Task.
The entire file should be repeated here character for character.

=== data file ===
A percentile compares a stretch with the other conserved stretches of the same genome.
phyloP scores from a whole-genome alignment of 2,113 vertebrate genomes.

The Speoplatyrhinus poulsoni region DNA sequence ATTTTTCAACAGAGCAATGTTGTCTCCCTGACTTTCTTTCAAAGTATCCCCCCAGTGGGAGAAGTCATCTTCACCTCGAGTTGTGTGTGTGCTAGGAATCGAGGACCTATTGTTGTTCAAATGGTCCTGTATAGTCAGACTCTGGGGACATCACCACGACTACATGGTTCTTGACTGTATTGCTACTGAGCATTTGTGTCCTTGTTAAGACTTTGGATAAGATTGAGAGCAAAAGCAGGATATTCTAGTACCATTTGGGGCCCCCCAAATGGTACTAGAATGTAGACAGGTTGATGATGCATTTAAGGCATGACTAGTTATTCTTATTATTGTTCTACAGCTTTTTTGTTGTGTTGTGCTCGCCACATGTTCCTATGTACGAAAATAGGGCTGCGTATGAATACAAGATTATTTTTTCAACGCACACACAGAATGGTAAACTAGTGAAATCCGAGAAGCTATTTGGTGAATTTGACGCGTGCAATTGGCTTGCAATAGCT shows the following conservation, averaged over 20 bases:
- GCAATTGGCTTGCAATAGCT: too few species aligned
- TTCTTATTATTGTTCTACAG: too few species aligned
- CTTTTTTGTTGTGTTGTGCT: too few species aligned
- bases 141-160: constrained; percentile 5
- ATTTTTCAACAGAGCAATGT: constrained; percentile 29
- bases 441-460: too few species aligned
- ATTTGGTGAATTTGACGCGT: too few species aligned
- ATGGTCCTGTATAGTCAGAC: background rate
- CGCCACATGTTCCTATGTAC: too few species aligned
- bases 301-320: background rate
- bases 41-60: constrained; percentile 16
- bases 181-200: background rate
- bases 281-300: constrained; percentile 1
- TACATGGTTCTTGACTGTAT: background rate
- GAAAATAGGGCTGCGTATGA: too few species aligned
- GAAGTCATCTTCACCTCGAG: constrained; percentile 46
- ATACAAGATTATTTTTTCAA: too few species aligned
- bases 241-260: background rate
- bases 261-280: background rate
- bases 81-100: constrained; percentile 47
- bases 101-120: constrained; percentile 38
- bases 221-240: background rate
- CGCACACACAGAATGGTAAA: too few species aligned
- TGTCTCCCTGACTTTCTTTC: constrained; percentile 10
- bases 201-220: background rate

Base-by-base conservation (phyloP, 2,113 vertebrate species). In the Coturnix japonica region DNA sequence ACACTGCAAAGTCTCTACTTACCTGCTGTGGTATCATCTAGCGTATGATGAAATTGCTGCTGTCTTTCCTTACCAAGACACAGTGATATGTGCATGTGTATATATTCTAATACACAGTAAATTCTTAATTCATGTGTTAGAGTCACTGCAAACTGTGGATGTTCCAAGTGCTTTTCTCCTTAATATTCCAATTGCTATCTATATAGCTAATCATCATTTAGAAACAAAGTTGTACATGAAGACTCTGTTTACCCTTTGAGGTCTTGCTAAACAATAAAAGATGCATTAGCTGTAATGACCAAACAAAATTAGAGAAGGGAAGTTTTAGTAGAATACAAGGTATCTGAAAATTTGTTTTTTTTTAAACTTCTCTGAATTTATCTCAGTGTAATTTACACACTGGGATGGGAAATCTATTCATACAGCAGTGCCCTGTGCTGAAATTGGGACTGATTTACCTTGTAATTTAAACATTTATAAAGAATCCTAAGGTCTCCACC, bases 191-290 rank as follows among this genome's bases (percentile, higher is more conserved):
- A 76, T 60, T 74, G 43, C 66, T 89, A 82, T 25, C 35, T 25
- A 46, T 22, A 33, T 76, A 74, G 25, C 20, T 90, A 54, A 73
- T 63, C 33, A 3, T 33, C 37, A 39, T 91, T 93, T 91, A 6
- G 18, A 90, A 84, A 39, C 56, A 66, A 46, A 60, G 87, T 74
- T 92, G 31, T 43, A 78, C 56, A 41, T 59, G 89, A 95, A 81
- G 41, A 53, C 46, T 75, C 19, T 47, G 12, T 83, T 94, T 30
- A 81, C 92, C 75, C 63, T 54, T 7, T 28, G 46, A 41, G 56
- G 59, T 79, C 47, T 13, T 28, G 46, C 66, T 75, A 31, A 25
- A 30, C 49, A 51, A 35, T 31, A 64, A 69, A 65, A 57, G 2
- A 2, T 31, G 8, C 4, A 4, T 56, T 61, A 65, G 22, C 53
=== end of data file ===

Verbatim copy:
A percentile compares a stretch with the other conserved stretches of the same genome.
phyloP scores from a whole-genome alignment of 2,113 vertebrate genomes.

The Speoplatyrhinus poulsoni region DNA sequence ATTTTTCAACAGAGCAATGTTGTCTCCCTGACTTTCTTTCAAAGTATCCCCCCAGTGGGAGAAGTCATCTTCACCTCGAGTTGTGTGTGTGCTAGGAATCGAGGACCTATTGTTGTTCAAATGGTCCTGTATAGTCAGACTCTGGGGACATCACCACGACTACATGGTTCTTGACTGTATTGCTACTGAGCATTTGTGTCCTTGTTAAGACTTTGGATAAGATTGAGAGCAAAAGCAGGATATTCTAGTACCATTTGGGGCCCCCCAAATGGTACTAGAATGTAGACAGGTTGATGATGCATTTAAGGCATGACTAGTTATTCTTATTATTGTTCTACAGCTTTTTTGTTGTGTTGTGCTCGCCACATGTTCCTATGTACGAAAATAGGGCTGCGTATGAATACAAGATTATTTTTTCAACGCACACACAGAATGGTAAACTAGTGAAATCCGAGAAGCTATTTGGTGAATTTGACGCGTGCAATTGGCTTGCAATAGCT shows the following conservation, averaged over 20 bases:
- GCAATTGGCTTGCAATAGCT: too few species aligned
- TTCTTATTATTGTTCTACAG: too few species aligned
- CTTTTTTGTTGTGTTGTGCT: too few species aligned
- bases 141-160: constrained; percentile 5
- ATTTTTCAACAGAGCAATGT: constrained; percentile 29
- bases 441-460: too few species aligned
- ATTTGGTGAATTTGACGCGT: too few species aligned
- ATGGTCCTGTATAGTCAGAC: background rate
- CGCCACATGTTCCTATGTAC: too few species aligned
- bases 301-320: background rate
- bases 41-60: constrained; percentile 16
- bases 181-200: background rate
- bases 281-300: constrained; percentile 1
- TACATGGTTCTTGACTGTAT: background rate
- GAAAATAGGGCTGCGTATGA: too few species aligned
- GAAGTCATCTTCACCTCGAG: constrained; percentile 46
- ATACAAGATTATTTTTTCAA: too few species aligned
- bases 241-260: background rate
- bases 261-280: background rate
- bases 81-100: constrained; percentile 47
- bases 101-120: constrained; percentile 38
- bases 221-240: background rate
- CGCACACACAGAATGGTAAA: too few species aligned
- TGTCTCCCTGACTTTCTTTC: constrained; percentile 10
- bases 201-220: background rate

Base-by-base conservation (phyloP, 2,113 vertebrate species). In the Coturnix japonica region DNA sequence ACACTGCAAAGTCTCTACTTACCTGCTGTGGTATCATCTAGCGTATGATGAAATTGCTGCTGTCTTTCCTTACCAAGACACAGTGATATGTGCATGTGTATATATTCTAATACACAGTAAATTCTTAATTCATGTGTTAGAGTCACTGCAAACTGTGGATGTTCCAAGTGCTTTTCTCCTTAATATTCCAATTGCTATCTATATAGCTAATCATCATTTAGAAACAAAGTTGTACATGAAGACTCTGTTTACCCTTTGAGGTCTTGCTAAACAATAAAAGATGCATTAGCTGTAATGACCAAACAAAATTAGAGAAGGGAAGTTTTAGTAGAATACAAGGTATCTGAAAATTTGTTTTTTTTTAAACTTCTCTGAATTTATCTCAGTGTAATTTACACACTGGGATGGGAAATCTATTCATACAGCAGTGCCCTGTGCTGAAATTGGGACTGATTTACCTTGTAATTTAAACATTTATAAAGAATCCTAAGGTCTCCACC, bases 191-290 rank as follows among this genome's bases (percentile, higher is more conserved):
- A 76, T 60, T 74, G 43, C 66, T 89, A 82, T 25, C 35, T 25
- A 46, T 22, A 33, T 76, A 74, G 25, C 20, T 90, A 54, A 73
- T 63, C 33, A 3, T 33, C 37, A 39, T 91, T 93, T 91, A 6
- G 18, A 90, A 84, A 39, C 56, A 66, A 46, A 60, G 87, T 74
- T 92, G 31, T 43, A 78, C 56, A 41, T 59, G 89, A 95, A 81
- G 41, A 53, C 46, T 75, C 19, T 47, G 12, T 83, T 94, T 30
- A 81, C 92, C 75, C 63, T 54, T 7, T 28, G 46, A 41, G 56
- G 59, T 79, C 47, T 13, T 28, G 46, C 66, T 75, A 31, A 25
- A 30, C 49, A 51, A 35, T 31, A 64, A 69, A 65, A 57, G 2
- A 2, T 31, G 8, C 4, A 4, T 56, T 61, A 65, G 22, C 53